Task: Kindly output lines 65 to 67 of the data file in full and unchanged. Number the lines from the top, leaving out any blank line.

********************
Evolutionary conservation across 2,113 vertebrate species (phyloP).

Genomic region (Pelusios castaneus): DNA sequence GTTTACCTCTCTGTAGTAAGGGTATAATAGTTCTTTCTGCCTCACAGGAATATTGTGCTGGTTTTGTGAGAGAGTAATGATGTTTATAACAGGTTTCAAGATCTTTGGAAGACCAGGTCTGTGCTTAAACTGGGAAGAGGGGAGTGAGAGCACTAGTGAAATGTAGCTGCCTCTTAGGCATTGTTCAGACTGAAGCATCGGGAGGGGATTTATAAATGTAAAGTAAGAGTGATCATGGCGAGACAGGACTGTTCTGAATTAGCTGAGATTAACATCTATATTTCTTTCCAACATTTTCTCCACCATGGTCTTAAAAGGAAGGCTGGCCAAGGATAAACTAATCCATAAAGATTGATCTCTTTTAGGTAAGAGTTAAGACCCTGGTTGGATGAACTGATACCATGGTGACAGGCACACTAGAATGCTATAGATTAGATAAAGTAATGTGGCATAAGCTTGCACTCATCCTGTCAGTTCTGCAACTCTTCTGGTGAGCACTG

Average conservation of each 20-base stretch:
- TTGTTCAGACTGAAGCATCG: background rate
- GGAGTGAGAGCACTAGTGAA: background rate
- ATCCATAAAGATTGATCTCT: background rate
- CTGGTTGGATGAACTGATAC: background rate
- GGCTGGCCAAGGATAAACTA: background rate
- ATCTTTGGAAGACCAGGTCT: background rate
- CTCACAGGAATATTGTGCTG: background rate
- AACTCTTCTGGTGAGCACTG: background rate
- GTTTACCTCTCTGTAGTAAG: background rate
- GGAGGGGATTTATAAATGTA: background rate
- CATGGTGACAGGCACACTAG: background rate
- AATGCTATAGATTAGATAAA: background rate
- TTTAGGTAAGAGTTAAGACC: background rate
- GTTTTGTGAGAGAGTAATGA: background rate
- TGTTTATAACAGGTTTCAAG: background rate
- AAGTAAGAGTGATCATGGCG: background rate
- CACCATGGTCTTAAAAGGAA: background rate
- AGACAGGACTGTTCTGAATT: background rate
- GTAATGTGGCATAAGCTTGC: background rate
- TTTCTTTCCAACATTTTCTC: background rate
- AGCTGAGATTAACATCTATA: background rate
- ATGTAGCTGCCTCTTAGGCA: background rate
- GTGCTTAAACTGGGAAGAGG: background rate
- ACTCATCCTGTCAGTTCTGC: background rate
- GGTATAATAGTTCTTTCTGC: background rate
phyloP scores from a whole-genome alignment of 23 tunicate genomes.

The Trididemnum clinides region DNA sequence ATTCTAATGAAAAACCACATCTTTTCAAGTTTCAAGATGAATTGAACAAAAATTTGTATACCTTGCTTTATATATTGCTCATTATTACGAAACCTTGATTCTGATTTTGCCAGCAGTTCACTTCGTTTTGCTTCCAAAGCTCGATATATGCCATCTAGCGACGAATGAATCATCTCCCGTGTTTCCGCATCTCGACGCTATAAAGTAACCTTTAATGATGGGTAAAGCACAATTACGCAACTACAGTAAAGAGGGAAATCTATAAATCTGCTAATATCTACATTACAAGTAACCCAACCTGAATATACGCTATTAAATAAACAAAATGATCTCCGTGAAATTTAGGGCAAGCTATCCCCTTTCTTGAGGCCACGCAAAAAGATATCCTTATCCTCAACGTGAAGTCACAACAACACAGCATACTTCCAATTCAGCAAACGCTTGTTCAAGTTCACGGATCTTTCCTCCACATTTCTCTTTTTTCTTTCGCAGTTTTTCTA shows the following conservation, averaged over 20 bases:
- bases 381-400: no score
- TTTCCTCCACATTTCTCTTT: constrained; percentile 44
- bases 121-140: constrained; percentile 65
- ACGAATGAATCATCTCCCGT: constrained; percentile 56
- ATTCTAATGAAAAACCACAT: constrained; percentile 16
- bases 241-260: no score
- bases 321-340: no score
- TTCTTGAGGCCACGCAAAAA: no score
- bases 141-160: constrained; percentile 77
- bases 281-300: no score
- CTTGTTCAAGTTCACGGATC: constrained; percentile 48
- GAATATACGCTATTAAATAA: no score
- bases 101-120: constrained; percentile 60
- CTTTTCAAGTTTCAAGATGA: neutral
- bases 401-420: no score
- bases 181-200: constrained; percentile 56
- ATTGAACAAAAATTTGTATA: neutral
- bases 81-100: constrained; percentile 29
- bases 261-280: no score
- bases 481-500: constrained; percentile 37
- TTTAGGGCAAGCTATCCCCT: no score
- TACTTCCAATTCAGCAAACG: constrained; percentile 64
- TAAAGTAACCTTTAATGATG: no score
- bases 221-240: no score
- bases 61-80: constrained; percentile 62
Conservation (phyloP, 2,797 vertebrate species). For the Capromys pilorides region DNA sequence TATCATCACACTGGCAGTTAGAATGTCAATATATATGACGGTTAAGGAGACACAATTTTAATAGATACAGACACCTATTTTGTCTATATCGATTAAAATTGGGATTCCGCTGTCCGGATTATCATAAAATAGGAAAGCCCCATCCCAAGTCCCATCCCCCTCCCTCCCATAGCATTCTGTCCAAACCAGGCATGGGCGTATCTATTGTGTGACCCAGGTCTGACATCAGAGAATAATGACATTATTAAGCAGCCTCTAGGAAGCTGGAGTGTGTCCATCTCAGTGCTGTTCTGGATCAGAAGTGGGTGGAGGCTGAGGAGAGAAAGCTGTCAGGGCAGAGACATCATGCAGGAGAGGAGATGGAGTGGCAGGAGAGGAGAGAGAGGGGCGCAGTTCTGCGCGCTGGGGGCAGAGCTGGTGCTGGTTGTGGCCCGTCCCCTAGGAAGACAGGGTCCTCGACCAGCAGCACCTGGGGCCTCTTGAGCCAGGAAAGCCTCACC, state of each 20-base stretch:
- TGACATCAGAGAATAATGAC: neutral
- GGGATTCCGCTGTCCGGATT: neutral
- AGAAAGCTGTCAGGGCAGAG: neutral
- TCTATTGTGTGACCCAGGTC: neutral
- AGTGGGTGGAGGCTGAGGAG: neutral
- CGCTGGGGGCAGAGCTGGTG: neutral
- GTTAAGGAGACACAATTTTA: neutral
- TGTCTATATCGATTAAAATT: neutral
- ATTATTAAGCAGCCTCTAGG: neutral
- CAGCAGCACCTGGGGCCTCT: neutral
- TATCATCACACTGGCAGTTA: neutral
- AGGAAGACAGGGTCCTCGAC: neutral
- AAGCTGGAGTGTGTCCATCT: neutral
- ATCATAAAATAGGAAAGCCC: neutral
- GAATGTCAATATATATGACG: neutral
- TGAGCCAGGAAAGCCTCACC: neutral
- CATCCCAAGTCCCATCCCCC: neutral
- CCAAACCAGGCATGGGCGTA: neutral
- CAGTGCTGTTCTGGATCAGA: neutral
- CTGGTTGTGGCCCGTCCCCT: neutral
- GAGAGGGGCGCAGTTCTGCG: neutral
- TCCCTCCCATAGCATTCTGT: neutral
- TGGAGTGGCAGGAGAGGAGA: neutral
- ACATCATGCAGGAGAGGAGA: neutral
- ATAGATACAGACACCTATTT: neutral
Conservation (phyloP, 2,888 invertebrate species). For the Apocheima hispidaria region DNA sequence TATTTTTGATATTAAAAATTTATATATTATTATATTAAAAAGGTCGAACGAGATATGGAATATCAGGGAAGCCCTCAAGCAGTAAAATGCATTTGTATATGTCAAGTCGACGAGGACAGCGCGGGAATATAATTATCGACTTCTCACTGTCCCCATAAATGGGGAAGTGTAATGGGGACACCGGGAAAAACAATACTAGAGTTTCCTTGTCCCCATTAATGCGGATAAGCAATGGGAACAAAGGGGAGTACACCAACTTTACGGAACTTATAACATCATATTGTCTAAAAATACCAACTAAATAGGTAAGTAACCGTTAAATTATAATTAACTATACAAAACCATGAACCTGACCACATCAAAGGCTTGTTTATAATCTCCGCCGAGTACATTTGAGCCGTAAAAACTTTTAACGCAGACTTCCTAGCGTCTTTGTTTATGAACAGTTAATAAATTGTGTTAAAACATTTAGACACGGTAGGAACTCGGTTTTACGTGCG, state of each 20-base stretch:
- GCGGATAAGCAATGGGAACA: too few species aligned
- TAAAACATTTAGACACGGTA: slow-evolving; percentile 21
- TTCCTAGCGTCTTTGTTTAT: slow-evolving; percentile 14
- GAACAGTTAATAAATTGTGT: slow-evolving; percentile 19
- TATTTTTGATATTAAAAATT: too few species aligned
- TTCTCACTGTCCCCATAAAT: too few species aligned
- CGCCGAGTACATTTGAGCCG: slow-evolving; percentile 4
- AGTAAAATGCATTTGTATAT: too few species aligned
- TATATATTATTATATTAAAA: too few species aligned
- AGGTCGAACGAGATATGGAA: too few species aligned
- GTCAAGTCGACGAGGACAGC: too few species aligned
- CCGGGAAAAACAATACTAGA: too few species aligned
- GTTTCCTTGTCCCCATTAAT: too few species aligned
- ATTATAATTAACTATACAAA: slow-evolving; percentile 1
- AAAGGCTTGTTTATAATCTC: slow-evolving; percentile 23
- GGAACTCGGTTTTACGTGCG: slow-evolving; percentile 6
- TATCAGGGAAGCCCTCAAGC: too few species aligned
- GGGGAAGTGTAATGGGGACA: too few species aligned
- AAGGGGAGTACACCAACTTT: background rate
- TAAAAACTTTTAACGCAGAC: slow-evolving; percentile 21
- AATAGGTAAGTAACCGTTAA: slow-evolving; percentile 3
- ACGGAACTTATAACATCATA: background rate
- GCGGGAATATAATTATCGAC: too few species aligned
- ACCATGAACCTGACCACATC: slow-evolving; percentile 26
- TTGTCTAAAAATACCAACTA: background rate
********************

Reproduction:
- ATTATTAAGCAGCCTCTAGG: neutral
- CAGCAGCACCTGGGGCCTCT: neutral
- TATCATCACACTGGCAGTTA: neutral